Friday, December 07, 2012

Dealing with interpersonal conflict, a Kantian perspective

Some people say that Kant's idea of duty and morals are too abstract, rationalistic, and formalistic. I would contend that they're not abstract at all, and that their rationalistic and formalistic aspects are a strength, not a weakness. Although it's more complex than this, Kant liked to boil down his moral philosophy to the phrase 'treat people as ends, not as means' (I'm paraphrasing), by which he meant that in dealing with someone you should always try to honor their humanity, always remember that on the other end of whatever it is you're putting out there is a human being who most likely shares the same aspects of humanity that you do. Kant's moral deductions from this can be seen as representative of the process of questioning the rightness of one's actions before doing something that's potentially harmful or disruptive. If you have an issue with someone, there's high emotions, and you want to find a good way of dealing with it that in itself won't make your actions in the wrong, going through a process of evaluating whether in whatever you're doing you're attacking the actions and not the person, which is what treating people as ends not as means implies, can surely help accomplish that goal.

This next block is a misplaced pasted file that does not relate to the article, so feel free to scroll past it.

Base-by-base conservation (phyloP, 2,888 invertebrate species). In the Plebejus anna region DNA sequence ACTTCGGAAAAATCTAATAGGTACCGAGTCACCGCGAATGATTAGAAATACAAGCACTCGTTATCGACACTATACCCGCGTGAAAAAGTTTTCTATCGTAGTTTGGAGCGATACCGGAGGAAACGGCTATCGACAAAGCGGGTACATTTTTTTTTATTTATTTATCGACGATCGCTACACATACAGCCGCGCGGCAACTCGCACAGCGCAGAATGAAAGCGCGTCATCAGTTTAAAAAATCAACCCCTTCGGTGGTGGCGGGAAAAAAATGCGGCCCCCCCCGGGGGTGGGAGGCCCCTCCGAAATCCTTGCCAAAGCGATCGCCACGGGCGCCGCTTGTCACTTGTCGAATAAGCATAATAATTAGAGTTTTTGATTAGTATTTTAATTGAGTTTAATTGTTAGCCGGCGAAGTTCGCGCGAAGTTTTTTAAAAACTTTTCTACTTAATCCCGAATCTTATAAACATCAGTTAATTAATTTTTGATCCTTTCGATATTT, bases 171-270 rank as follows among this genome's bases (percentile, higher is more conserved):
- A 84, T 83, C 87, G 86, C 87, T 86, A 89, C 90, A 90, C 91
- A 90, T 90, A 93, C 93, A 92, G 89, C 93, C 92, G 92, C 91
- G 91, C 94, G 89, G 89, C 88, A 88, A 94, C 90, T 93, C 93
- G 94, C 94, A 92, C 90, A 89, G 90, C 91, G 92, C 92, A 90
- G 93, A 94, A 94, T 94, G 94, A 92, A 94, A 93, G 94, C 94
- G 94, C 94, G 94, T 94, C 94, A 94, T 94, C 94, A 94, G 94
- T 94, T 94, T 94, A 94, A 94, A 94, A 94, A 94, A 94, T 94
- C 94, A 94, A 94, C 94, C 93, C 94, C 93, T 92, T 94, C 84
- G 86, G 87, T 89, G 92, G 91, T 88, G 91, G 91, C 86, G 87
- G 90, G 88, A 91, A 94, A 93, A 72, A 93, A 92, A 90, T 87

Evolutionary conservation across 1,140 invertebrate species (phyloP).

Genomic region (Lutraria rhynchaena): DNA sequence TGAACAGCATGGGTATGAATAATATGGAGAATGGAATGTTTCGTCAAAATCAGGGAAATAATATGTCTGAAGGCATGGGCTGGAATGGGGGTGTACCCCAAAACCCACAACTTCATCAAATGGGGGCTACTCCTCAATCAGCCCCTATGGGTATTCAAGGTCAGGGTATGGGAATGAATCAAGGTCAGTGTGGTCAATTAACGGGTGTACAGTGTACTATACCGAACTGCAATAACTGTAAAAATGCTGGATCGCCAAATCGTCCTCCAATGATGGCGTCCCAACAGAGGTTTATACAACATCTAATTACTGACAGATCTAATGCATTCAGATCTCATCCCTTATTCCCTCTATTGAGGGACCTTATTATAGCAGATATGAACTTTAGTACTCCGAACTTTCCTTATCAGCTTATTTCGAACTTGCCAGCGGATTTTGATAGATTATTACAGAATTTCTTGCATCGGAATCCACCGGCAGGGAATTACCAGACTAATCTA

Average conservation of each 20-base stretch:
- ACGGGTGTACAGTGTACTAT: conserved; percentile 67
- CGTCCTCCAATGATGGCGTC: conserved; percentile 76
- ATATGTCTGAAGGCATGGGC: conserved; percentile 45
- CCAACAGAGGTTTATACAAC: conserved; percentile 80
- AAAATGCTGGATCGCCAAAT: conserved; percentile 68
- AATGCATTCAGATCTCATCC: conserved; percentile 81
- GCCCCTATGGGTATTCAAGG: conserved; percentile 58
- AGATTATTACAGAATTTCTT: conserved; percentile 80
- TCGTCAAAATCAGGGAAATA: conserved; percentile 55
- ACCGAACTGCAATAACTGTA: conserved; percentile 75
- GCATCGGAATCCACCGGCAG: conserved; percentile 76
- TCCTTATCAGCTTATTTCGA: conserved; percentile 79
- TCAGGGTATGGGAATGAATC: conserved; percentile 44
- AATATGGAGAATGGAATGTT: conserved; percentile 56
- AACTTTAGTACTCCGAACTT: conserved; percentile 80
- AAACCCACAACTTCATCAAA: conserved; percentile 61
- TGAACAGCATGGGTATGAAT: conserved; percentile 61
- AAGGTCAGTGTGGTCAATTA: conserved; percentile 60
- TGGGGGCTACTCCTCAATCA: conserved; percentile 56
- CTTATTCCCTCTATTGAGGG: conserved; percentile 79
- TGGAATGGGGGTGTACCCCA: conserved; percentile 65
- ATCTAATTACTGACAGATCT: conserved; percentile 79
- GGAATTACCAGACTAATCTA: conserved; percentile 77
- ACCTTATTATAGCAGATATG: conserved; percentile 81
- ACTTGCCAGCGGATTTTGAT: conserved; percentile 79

It is rationalistic, in that it applies reason to situations that are sometimes highly emotional, and it is formalistic, in that it gives a formal way of evaluating potential actions to make them more in the right, but both of these things serve to increase, rather than decrease, the value of the approach itself.

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